THE worst game of football I have ever, ever seen involved Switzerland. Four years ago, I was in Cologne when the Swiss played Ukraine in a World Cup last-16 match.
I had spotted a few desperate touts trying to sell tickets outside the ground before the game, but decided to watch the first half on a big screen in the city centre. At half-time, I got the tram back to the ground just to see if the touts were still hanging around.
They were, and looked desperate. I bought a 60 euro ticket for 40 euros – and was probably still shortchanged. I don’t remember any significant efforts on goal during normal or extra time. Switzerland couldn’t even score any of their penalties, and went out. Never has a team exited a tournament in such spectacularly boring fashion.
Mind you, Ottmar Hitzfeld’s side had a good go at surpassing those tedium levels in Bloemfontein last night. They beat European champions Spain in their opening match, set a new World Cup defensive record and still managed to go out of the tournament with a whimper.
When Switzerland got to the 67th minute of their game against Chile in Port Elizabeth on Monday at 0-0, they beat Italy’s record for the longest period of match time without letting in a goal at the World Cup finals – a total of 551 minutes, a run stretching back to the 1994 tournament. Eight minutes later, their defence got in a tangle and Mark Gonzalez scored what turned out to be Chile’s winner.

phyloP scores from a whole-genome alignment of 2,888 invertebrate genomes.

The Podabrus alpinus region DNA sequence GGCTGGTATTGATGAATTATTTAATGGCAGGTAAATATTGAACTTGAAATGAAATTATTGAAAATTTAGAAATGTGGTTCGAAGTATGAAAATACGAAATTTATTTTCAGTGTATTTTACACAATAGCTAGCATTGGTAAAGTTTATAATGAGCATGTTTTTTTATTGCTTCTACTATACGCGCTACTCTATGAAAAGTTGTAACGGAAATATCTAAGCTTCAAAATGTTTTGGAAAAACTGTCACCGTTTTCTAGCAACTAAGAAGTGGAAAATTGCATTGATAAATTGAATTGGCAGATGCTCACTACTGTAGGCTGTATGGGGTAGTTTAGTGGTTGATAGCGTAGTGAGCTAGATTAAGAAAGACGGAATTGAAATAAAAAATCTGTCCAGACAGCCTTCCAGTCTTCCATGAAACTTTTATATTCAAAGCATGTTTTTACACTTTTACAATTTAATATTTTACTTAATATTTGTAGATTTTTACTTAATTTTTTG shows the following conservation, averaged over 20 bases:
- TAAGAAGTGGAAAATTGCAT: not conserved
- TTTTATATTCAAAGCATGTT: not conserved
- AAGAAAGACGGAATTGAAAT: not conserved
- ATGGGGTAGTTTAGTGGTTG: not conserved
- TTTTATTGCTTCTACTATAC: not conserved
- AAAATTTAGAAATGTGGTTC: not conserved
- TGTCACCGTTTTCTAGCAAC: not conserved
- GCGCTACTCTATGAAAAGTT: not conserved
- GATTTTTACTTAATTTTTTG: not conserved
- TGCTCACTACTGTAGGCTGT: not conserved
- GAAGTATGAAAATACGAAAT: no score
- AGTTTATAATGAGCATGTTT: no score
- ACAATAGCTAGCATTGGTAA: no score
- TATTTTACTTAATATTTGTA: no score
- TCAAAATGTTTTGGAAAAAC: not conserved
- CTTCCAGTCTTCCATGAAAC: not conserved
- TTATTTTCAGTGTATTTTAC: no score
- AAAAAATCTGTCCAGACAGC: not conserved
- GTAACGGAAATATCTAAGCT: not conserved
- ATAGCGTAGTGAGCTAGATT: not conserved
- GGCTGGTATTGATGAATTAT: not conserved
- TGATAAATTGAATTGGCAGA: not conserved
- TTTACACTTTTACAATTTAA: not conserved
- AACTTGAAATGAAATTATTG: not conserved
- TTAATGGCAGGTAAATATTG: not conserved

Never mind. Surely they could beat Honduras and qualify for the knockout stages? No.
Sometimes, when watching a football match, it’s possible to get a sense very early on that neither side will score in a month of Sundays. Or in this case, a month of Fridays.
What is it about Friday night games during this World Cup? Two weeks ago we had Uruguay and France play out a dull goalless draw. Last week we had England and Algeria making the Eton wall game look like basketball. And last night in Bloemfontein we had two teams who looked as if they would struggle to score at pinball.
Switzerland’s failure to find the net allowed Chile to go through, despite losing 1-2 to Spain in this World Cup’s only half-decent Friday night game so far.
“We didn’t deserve to qualify because we didn’t score,” Hitzfeld said afterwards, accurately. It’s a point on the World Cup Gubbometer for both teams. To me, it felt as if someone had turned a Swiss clock back four years.
World Cup Gubbometer
1=. Algeria: 2 (CI: 2/3)
1=. Portugal: 2 (CI: 2/3)
3=. Brazil: 1 (CI: 1/3)
3=. Cameroon: 1 (CI: 1/3)
3=. England: 1 (CI: 1/3)
3=. Ivory Coast: 1 (CI: 1/3)
3=. Japan: 1 (CI: 1/3)
3=. France: 1 (CI: 1/3)
3=. Honduras: 1 (CI: 1/3)
3=. New Zealand: 1 (CI: 1/3)
3=. Paraguay: 1 (CI: 1/3)
3=. Slovakia: 1 (CI: 1/3)
3=. Switzerland: 1 (CI: 1/3)
3=. Uruguay: 1 (CI: 1/3)
15=. Everybody else: 0
(NB. Teams are awarded one point every time they take part in a game so mind-numbingly tedious that it would almost certainly have been last on Match of the Day had it been a Premier League fixture. Teams level on points will be separated by the Capello Index – the number of points divided by the number of games played.)